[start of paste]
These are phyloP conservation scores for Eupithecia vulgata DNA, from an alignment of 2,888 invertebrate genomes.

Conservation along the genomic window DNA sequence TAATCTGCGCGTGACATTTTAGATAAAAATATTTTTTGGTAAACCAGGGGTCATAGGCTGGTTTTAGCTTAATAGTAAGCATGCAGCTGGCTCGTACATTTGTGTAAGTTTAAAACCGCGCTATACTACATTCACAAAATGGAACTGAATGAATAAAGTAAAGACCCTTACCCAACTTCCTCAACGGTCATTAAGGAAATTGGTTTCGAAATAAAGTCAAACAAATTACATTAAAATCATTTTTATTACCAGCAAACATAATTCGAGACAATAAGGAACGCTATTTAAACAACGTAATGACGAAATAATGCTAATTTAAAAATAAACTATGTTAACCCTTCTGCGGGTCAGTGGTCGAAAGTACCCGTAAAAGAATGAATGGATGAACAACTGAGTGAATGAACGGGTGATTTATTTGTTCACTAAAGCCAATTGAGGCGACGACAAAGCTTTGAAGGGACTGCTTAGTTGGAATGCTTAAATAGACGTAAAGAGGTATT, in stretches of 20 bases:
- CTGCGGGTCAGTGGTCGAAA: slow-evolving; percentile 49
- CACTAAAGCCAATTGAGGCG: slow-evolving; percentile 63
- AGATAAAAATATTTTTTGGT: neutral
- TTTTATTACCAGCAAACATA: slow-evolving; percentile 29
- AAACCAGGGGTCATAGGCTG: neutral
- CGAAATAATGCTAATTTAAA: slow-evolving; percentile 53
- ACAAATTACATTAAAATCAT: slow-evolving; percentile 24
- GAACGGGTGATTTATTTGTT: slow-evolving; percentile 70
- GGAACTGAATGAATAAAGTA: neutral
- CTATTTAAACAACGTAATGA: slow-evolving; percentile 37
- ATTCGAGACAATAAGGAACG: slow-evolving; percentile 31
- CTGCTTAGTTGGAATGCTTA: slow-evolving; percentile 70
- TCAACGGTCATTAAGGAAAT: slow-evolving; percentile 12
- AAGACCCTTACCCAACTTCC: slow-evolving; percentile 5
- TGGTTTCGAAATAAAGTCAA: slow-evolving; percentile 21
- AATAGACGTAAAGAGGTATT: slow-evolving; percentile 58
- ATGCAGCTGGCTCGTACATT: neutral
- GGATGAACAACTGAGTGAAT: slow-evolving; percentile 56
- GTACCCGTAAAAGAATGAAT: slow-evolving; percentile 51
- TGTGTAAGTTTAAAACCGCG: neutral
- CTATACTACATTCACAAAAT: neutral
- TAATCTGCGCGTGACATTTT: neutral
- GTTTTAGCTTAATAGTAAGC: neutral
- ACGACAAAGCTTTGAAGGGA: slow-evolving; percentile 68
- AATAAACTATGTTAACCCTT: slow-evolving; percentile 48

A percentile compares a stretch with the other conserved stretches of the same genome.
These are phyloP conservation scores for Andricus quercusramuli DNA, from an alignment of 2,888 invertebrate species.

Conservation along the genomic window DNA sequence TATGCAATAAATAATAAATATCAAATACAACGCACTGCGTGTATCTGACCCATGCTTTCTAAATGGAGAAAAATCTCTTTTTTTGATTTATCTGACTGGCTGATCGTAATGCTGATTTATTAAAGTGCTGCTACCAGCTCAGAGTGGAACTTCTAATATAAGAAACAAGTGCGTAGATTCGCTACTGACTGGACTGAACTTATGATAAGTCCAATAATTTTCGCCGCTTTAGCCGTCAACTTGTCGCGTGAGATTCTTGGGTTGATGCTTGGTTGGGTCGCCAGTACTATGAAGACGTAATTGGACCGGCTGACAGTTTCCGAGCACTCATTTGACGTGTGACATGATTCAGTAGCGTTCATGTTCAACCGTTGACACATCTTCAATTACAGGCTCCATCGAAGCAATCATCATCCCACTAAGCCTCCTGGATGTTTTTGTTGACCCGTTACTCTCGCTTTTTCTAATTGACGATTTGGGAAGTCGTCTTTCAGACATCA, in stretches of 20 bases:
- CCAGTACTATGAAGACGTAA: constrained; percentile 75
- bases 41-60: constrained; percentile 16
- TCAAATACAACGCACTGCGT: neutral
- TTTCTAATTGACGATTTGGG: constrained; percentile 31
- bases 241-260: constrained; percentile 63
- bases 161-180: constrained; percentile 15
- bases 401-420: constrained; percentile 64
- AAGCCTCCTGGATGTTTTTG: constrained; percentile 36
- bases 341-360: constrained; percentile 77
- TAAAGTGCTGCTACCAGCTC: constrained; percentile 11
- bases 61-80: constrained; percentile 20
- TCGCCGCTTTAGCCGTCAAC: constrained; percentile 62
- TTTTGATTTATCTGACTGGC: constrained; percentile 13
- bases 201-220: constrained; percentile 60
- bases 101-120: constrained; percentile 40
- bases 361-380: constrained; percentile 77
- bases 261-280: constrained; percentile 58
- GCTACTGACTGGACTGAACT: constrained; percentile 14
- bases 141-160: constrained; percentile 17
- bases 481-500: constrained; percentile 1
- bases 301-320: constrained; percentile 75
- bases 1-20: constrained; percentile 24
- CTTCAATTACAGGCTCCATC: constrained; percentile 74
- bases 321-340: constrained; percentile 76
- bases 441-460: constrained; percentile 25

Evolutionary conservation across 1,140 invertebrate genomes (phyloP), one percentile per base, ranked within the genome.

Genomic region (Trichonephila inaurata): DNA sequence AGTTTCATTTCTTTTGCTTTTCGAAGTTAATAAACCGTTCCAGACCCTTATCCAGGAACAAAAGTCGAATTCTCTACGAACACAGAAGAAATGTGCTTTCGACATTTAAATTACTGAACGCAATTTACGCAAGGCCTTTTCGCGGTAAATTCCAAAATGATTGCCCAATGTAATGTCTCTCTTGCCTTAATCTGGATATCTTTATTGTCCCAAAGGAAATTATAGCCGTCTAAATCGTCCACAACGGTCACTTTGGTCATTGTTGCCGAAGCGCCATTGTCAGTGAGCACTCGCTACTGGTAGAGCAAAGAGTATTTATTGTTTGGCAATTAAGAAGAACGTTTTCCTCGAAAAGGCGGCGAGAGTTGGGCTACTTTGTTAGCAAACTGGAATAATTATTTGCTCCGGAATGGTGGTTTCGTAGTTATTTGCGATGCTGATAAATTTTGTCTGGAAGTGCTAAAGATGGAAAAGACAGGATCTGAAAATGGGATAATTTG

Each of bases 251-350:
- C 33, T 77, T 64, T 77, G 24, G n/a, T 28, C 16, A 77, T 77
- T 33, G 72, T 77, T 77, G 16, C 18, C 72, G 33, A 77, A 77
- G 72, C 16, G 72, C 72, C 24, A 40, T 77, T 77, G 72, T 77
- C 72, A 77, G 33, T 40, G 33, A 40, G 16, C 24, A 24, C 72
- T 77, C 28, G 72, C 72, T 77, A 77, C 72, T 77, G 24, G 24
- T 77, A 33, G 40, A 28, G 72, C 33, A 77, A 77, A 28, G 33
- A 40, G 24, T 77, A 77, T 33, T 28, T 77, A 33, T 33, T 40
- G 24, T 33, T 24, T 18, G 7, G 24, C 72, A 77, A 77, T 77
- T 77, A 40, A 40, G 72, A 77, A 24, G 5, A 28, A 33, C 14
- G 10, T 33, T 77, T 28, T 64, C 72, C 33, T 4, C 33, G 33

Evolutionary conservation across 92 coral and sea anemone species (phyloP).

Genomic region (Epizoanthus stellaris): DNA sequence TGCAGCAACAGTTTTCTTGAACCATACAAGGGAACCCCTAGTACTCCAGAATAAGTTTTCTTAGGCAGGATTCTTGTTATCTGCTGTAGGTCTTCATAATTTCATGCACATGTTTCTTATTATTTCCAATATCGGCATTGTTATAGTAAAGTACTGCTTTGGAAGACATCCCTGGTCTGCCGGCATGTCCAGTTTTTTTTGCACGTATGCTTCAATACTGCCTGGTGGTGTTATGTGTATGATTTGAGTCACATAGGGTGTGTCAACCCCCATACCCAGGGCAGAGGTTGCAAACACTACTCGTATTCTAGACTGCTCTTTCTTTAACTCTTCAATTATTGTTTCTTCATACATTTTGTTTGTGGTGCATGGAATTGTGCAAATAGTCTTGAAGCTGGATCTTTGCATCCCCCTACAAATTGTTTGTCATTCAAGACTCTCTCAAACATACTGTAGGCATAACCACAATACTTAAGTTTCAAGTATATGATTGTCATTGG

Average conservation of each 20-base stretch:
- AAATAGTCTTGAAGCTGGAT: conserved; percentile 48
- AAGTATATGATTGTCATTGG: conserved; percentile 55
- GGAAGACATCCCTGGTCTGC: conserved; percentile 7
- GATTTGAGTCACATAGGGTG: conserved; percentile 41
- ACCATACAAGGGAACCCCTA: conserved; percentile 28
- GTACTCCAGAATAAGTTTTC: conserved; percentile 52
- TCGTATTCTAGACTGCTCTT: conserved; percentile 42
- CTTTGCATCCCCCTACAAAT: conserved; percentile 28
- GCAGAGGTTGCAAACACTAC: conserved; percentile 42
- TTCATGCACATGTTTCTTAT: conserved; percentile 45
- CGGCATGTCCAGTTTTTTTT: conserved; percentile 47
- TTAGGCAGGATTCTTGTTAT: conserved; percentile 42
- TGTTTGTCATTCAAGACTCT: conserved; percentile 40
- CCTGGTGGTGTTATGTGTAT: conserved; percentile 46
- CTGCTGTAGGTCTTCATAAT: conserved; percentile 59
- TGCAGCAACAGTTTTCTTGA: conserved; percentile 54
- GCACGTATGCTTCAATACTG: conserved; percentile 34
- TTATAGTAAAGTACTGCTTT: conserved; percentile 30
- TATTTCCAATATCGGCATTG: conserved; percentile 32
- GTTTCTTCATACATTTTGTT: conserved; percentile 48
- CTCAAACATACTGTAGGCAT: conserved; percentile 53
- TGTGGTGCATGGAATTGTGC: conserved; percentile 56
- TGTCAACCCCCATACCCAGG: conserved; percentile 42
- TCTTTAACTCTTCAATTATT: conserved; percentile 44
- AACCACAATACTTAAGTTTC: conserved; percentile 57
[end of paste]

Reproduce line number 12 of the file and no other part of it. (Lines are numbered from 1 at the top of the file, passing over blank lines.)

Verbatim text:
- CTATTTAAACAACGTAATGA: slow-evolving; percentile 37